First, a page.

LR’s 61-hour Counselor Education Program (available on the Hickory and Asheville campuses) integrates theory and practice to prepare students for careers in school settings. Coursework includes school counseling techniques, child development, psychological testing and appraisal, diagnosis and treatment, ethical and professional practice, diversity, consultation and crisis intervention, and research methodologies. All students also complete a substantial internship component to furnish direct, hands-on practical experience.

In both programs, LR sustains longstanding clinical community partnerships to furnish our students vibrant practicum experiences, including (but not limited to):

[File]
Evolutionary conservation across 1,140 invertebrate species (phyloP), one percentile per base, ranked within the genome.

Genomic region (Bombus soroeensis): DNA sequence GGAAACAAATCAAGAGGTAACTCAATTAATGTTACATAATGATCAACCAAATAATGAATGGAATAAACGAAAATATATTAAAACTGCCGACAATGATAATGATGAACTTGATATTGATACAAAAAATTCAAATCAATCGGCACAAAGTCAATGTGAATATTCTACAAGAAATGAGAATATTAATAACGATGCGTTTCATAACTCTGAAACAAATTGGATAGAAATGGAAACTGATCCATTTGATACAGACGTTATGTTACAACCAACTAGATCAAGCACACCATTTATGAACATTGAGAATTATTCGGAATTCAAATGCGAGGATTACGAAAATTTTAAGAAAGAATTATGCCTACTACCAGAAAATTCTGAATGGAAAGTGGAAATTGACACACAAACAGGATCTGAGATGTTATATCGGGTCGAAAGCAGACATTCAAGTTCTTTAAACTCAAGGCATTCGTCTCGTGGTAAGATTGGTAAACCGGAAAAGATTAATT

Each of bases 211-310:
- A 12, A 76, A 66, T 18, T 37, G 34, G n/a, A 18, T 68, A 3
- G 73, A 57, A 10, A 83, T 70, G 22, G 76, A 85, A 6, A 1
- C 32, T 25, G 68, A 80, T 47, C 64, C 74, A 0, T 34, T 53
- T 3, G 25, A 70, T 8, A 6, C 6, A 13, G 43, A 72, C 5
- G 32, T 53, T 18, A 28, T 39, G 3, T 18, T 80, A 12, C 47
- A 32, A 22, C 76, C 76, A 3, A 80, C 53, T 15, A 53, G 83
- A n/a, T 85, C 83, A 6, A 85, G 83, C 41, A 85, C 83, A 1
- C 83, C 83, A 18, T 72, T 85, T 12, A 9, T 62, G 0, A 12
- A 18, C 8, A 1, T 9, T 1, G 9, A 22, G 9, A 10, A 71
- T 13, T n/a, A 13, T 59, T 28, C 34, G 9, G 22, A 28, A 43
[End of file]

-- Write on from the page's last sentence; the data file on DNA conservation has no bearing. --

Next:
• Public schools providing specialized experiences with children
  • Residential care and assisted living facility providing specialized opportunities in counseling across the life span
  • Rape Crisis Centers providing opportunities for group counseling with individuals recovering from the trauma of violence.
  • Various unique clinical community sites

COUNSELING ADMISSION REQUIREMENTS

PROGRAM REQUIREMENTS

Program Contact

Dr. Neal Gray

Associate Professor of Counseling, Chair of the School of Counseling and Human Services
Hickory Campus

Clinical Mental Health and Schooling Counseling Faculty

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Dr. Phillip Barrineau

Titles: Adjunct Assistant Professor, Counseling
Email:

Daniel Beatty